THE GRUMBLING CAN BE HEARD behind closed doors. Multifamily firms often say that building accessible housing is a cost-prohibitive, overly complicated process. Sometimes, it is. But with careful planning and a thorough understanding of the law, accessible features can be added to most blueprints without breaking the bank. “If you start with an inclusive concept, then it's much easier,” says Erick Mikiten, principal architect of Berkeley, Calif.-based Mikiten Architecture. “When you add the accessibility features up front, the development team sees the value and is going to be more proactive in finding a way to finance the features.”
Ultimately, whatever the cost, the Fair Housing Act requires providing the disabled with equal access to housing. In fact, in a new multifamily community, 100 percent of the units in a building with an elevator must be accessible. If the building doesn't have an elevator, all of the ground-floor units must be accessible.
Section 804 (f) paragraph 3 of the act (42 U.S.C. 3604), which applies to all buildings with four or more attached units of housing intended for first occupancy after March 13, 1991, requires seven basic accessibility features: An accessible building entrance on an accessible route; accessible common and public use areas; doors wide enough to accommodate wheelchairs; accessible routes into and through the dwelling unit; light switches, electrical outlets, thermostats, and other controls in accessible locations; reinforced walls in bathrooms for later installation of grab bars; and usable kitchens and bathrooms. Owners must also follow state and local codes, as well as Title III of the Americans With Disabilities Act, which applies to public areas of an apartment or condo building.
These codes, however, are just the minimum requirements. A growing number of developers are thinking beyond fair housing codes and building thoughtfully, carefully designed properties that far exceed written rules. “Green building is certainly the word these days, and I think accessible housing is following quickly behind,” says Greg Rosenberg, executive director of Madison, Wis.-based Madison Area Community Land Trust. “The same old, same old is not going to sell. What are cost-effective approaches to making your housing more compelling? Accessibility is maybe the best one.”
The following projects meet the real needs of real residents, from an elderly couple to a young child with a broken leg to a wheelchair-bound Gen Xer. The developments span the gamut—from a property designed specifically to meet the needs of persons with disabilities to a one-level condo project ideal for aging in place.
MUTIFAMILY EXECUTIVE sought authoritative advice on building for accessibility, asking five champions in the field to deconstruct three properties. [See “Meet the Experts,” right.] Our panel analyzed the projects from top to bottom, sharing their favorite accessible features and offering a few suggestions for improvements. You may not be able to incorporate all of these features at your next property, but you will likely find an idea or two that you can easily—and affordably—adopt.
- Lincoln Oaks
An accessible community in Fremont, Calif., soars past fair housing codes to accommodate the developmentally disabled.
- Troy Gardens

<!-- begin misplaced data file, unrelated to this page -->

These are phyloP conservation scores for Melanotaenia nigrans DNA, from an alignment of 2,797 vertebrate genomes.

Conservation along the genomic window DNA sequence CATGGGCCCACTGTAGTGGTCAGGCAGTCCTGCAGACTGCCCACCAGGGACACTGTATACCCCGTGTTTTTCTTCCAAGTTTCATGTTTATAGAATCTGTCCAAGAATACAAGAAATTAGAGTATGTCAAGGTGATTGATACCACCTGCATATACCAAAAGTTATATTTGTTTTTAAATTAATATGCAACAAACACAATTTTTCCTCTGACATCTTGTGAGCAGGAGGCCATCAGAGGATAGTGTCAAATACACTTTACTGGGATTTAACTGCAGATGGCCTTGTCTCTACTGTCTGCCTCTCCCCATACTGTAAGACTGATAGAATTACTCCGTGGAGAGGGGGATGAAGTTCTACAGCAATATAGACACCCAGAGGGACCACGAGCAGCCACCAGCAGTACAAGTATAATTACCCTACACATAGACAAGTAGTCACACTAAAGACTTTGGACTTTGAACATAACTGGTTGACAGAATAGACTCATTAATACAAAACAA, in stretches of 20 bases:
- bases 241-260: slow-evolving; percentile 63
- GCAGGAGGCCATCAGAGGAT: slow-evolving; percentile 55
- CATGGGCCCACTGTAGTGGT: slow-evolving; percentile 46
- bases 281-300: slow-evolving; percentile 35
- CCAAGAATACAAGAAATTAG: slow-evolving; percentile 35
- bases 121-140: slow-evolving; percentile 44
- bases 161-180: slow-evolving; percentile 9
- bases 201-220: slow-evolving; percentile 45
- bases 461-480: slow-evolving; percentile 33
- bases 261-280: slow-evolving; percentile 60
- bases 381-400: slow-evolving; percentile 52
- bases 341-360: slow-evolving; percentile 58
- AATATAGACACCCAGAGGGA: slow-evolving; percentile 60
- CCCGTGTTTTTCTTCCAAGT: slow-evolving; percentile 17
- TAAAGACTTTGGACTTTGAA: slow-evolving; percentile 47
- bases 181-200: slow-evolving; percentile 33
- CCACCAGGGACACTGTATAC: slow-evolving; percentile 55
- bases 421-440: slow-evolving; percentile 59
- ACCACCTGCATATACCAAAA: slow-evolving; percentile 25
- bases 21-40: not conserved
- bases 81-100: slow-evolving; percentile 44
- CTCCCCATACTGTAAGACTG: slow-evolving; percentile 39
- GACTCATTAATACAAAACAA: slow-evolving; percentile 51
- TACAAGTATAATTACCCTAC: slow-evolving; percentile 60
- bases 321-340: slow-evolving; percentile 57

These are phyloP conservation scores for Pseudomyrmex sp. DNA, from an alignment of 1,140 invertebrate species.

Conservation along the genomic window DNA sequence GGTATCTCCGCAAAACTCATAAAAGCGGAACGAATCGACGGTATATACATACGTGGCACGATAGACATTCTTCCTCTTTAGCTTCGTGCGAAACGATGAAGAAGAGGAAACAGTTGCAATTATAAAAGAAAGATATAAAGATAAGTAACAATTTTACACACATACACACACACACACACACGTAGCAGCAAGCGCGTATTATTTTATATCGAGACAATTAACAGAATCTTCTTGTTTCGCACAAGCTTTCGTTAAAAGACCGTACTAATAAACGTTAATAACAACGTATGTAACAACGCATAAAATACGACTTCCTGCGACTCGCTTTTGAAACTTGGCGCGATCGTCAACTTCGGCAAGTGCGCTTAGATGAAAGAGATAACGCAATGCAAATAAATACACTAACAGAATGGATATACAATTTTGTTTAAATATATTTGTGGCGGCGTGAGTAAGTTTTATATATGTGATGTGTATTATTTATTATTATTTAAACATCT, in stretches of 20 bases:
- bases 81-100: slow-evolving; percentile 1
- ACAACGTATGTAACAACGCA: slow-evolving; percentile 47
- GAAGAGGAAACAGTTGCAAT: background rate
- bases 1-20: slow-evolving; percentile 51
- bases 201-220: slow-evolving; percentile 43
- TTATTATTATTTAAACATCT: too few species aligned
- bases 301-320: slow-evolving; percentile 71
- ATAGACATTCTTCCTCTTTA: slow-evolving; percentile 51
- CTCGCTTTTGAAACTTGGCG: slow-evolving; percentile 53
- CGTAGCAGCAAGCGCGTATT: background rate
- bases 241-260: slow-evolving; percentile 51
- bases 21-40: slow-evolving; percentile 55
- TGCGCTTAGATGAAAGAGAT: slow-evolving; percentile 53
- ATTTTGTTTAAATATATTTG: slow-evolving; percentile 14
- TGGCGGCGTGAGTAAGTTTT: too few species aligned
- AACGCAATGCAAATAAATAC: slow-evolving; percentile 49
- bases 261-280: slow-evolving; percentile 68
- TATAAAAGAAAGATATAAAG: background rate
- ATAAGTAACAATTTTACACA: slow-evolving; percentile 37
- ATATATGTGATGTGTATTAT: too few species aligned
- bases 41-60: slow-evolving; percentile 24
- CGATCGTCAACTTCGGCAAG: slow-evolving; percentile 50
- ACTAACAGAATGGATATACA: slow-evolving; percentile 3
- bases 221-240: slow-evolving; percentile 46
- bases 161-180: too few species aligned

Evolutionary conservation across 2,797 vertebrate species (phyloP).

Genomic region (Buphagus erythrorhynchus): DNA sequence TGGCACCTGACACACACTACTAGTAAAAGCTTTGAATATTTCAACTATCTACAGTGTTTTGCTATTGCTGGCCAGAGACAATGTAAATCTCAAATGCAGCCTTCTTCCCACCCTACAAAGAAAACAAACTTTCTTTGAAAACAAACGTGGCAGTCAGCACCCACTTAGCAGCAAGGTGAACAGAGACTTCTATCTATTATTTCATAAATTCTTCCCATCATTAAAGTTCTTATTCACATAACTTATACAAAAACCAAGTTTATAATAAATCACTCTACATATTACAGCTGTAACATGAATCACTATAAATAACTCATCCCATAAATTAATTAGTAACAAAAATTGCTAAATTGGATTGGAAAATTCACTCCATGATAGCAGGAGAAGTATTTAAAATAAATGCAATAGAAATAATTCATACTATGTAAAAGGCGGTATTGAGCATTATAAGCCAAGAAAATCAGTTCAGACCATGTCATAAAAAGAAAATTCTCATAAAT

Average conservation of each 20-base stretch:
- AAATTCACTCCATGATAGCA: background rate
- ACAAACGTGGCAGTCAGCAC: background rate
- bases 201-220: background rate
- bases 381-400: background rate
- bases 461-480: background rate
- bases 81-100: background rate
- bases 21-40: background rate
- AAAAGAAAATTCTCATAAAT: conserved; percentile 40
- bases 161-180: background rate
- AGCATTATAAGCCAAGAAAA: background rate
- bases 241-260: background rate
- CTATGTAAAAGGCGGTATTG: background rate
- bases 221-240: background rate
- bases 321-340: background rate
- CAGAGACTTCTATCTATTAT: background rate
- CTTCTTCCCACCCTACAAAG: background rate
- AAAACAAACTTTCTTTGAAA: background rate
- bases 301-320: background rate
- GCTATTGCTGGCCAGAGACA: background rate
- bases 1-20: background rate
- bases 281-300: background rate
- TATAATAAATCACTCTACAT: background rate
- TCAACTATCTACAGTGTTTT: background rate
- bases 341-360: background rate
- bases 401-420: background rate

A mixed-income development in Madison, Wis., offers livable units in a wildlife setting.
- The Polo Club at Weddington
One-story, step-free condos allow for aging in place at a suburban community in Matthews, N.C.
* MEET THE EXPERTS
DOUGLAS J. ANDERSON is a partner with Chicago-based LCM Architects. For the past 14 years, he has assisted business and government organizations in understanding and complying with federal and state accessibility codes and standards. Anderson provides fair housing training through the U.S. Department of Housing and Urban Development's Fair Housing Accessibility First program and was also appointed to serve on the U.S. Access Board in Washington, D.C., by President George W. Bush.
GABRIELA BONOME-SIMS is director of administration for the Boston-based Institute for Human Centered Design, an international educational nonprofit organization, formerly known as Adaptive Environments. She manages in-house financial operations, and policies and procedures. Bonome-Sims also teaches universal design in a masters program at the New England School of Art and Design.
VALERIE FLETCHER is executive director of the Institute for Human Centered Design. Her work focuses on advancing the role of design in enhancing experiences for people of all ages and abilities. Fletcher currently oversees projects encompassing urban-scale universal design in public transit, mixed-use development, historic preservation, and residential design.
MATTHEW B. JARMEL is principal of Livingston, N.J.-based Jarmel Kizel Architects and Engineers. He has experience in a wide variety of project types, including health care, pharmaceutical, biotech, telecommunications, finance, and commercial developments. Jarmel is an expert witness on issues of architecture, design, planning, and development before municipal planning boards, zoning boards, redevelopment authorities, and municipal governing bodies.
JOSH RUCKER is the project director for the Design and Construction Resource Center of the Fair Housing Accessibility First program, an initiative supported by HUD to promote compliance with the Fair Housing Act's design and construction requirements. Rucker also conducts workshops and training on multifamily housing accessibility requirements.